With ethical funds recently showing greater gains over their conventional peers over the last 12 months, high net-worth investors putting an increasing portion of their wealth into sustainability, 22% of all funds invested globally having a sustainable aspect and 74% of advisers reporting requests for ethical financial advice, the tipping point has arrived.
The tipping point was popularised in a book of the same name by author Malcolm Gladwell. It describes the moment when “a previously rare phenomenon becomes rapidly and dramatically more common.”
In climate science, it describes a transition from a stable state through a potentially painful transition period to a future stable state. Boy, have we got that painful transition to look forward to.
Sustainable, responsible and ethical investment was a rare phenomenon but has gradually become more mainstream, illustrated in the figures above, as awareness of the social and environmental connections and impacts of investment become more well-known and readily understood.
Climate change, population growth, resource scarcity and environmental degradation used to be the concern of a sneered-at enclave of “sandal wearing, muesli knitting, joss stick burning, bell clapping, environMENTALISTS” (the terms and emphasis are those of many bloggers, analysts and journalists).
In reality, these Malthusian ‘doom mongers’ have been proved right, and to an extent which probably surprised and depressed even them. But now is not a time for, “I told you so.”
The social concerns of religious investors and charitable fund trustees have figured greatly in the sector, giving it an ‘ethical’ badge which focuses on excluding ‘sin stocks’ (and why not – if your faith proscribes something or your charity challenges some issue, then it would be hypocritical to invest in that thing) but it describes a small, but vital, part of the sustainable investment sector today.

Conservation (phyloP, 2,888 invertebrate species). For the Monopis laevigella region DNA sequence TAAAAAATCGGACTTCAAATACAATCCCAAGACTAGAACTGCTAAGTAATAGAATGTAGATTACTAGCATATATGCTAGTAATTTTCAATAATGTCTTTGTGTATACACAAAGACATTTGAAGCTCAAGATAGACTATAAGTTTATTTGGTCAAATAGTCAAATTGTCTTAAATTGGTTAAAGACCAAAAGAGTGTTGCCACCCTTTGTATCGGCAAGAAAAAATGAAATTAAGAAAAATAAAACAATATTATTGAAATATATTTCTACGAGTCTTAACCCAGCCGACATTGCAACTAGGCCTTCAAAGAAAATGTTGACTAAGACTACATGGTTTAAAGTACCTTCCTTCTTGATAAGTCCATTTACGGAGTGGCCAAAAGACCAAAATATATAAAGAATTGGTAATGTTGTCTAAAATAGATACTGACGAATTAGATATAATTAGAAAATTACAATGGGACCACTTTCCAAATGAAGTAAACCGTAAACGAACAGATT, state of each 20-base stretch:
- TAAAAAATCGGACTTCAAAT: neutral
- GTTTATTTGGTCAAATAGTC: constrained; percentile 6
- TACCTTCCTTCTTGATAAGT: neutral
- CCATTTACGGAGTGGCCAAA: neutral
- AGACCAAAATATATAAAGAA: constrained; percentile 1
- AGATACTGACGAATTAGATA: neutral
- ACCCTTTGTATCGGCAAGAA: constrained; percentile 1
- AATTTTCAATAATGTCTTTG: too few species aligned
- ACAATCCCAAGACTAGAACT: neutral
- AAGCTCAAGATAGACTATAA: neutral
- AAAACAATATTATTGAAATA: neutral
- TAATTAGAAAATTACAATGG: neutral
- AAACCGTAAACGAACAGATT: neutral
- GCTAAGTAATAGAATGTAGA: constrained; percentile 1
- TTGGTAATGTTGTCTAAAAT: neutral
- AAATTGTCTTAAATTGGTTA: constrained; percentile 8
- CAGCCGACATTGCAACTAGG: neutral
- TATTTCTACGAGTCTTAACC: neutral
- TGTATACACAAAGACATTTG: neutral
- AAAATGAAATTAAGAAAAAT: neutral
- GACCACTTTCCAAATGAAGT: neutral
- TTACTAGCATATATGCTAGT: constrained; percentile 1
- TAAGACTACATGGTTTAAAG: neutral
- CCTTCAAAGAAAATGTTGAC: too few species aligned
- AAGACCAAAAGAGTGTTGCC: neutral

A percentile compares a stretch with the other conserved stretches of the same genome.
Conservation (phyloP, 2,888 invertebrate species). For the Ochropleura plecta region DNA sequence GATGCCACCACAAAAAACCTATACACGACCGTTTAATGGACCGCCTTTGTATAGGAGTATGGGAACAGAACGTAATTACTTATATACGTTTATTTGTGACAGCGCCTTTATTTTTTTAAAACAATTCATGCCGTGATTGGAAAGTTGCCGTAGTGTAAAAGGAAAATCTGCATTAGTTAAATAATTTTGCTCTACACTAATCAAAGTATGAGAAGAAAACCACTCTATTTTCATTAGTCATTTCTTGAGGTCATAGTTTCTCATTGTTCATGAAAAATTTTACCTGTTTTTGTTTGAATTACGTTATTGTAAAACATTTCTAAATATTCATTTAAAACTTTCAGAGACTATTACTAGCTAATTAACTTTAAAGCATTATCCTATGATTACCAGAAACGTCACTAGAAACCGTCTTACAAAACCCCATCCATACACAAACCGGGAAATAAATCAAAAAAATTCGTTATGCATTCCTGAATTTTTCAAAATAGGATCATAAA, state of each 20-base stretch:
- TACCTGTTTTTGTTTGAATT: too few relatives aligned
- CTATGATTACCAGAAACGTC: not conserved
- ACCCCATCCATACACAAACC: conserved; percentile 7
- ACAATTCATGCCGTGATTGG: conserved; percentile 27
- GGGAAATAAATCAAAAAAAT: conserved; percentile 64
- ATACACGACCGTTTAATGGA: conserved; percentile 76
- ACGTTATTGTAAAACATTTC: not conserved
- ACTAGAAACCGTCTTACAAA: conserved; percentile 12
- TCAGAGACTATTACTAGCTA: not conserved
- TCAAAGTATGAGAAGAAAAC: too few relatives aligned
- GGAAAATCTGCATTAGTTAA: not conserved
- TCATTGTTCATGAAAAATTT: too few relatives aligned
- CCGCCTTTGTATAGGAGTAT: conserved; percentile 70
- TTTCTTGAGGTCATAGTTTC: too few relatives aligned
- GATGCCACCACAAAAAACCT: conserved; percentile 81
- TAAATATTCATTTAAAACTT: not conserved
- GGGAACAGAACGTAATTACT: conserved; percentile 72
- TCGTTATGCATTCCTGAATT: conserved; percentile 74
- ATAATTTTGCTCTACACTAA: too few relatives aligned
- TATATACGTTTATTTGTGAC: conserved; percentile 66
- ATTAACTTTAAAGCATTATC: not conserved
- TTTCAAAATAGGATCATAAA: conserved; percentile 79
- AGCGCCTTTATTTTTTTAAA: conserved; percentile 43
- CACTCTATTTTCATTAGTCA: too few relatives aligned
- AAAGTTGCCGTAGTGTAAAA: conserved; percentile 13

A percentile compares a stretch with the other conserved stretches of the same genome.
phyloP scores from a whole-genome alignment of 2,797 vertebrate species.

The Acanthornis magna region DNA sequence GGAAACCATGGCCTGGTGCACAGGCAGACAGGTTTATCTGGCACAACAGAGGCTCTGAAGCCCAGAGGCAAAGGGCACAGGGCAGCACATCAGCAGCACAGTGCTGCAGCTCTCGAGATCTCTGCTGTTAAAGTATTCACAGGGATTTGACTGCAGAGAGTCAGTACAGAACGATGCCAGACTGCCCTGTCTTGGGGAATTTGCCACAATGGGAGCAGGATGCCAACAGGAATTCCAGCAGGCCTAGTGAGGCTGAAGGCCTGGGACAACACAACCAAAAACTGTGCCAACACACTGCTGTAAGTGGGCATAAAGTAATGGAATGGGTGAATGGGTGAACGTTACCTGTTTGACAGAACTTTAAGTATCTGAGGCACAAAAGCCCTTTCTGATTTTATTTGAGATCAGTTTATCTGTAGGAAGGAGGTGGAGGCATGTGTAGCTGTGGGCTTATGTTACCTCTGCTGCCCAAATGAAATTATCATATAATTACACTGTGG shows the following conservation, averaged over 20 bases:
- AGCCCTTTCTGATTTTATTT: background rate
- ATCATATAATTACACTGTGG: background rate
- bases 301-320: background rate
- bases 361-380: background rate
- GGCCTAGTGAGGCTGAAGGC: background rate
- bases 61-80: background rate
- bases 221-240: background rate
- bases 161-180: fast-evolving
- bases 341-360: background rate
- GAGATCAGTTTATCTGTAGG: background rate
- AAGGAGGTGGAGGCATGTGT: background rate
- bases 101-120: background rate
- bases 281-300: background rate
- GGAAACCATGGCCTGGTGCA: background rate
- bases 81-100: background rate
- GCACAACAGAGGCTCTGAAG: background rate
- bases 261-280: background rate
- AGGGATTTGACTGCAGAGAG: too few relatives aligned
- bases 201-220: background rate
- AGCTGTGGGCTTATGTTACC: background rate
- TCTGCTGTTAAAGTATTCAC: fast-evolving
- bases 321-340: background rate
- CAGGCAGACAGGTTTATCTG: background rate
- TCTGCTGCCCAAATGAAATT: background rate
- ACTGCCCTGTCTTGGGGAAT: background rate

While this is a bit of a generalisation, another tipping point is that a new generation of accumulating (gathering together or acquiring an increasing number or quantity of assets), environmentally-conscious, digitally-connected 40-somethings have just now entered the investor space.
This is happening just as the (again, another generalisation) environmentally-unaware and digitally-unconnected generation starts decumulating (the use of accumulated assets to fund retirement income or other income requirements).
They are demanding social and environmental issues to be considered alongside the more red blooded and essential aspects of investment diversification, growth and income.
On hand to ‘help and guide’ the new generation of investors is an army of naysaying journalists, advisers and financial institutions hoping to dissuade them and encourage them to stick to the bankrupt historic model of unsustainable, irresponsible and unethical investment. The current model of investment they are wedded to is designed for yesterday’s investors, not tomorrow’s.
For these unreconstructed media, intermediaries and institutions, this shift may be fatal or at least prove to be a painful transition.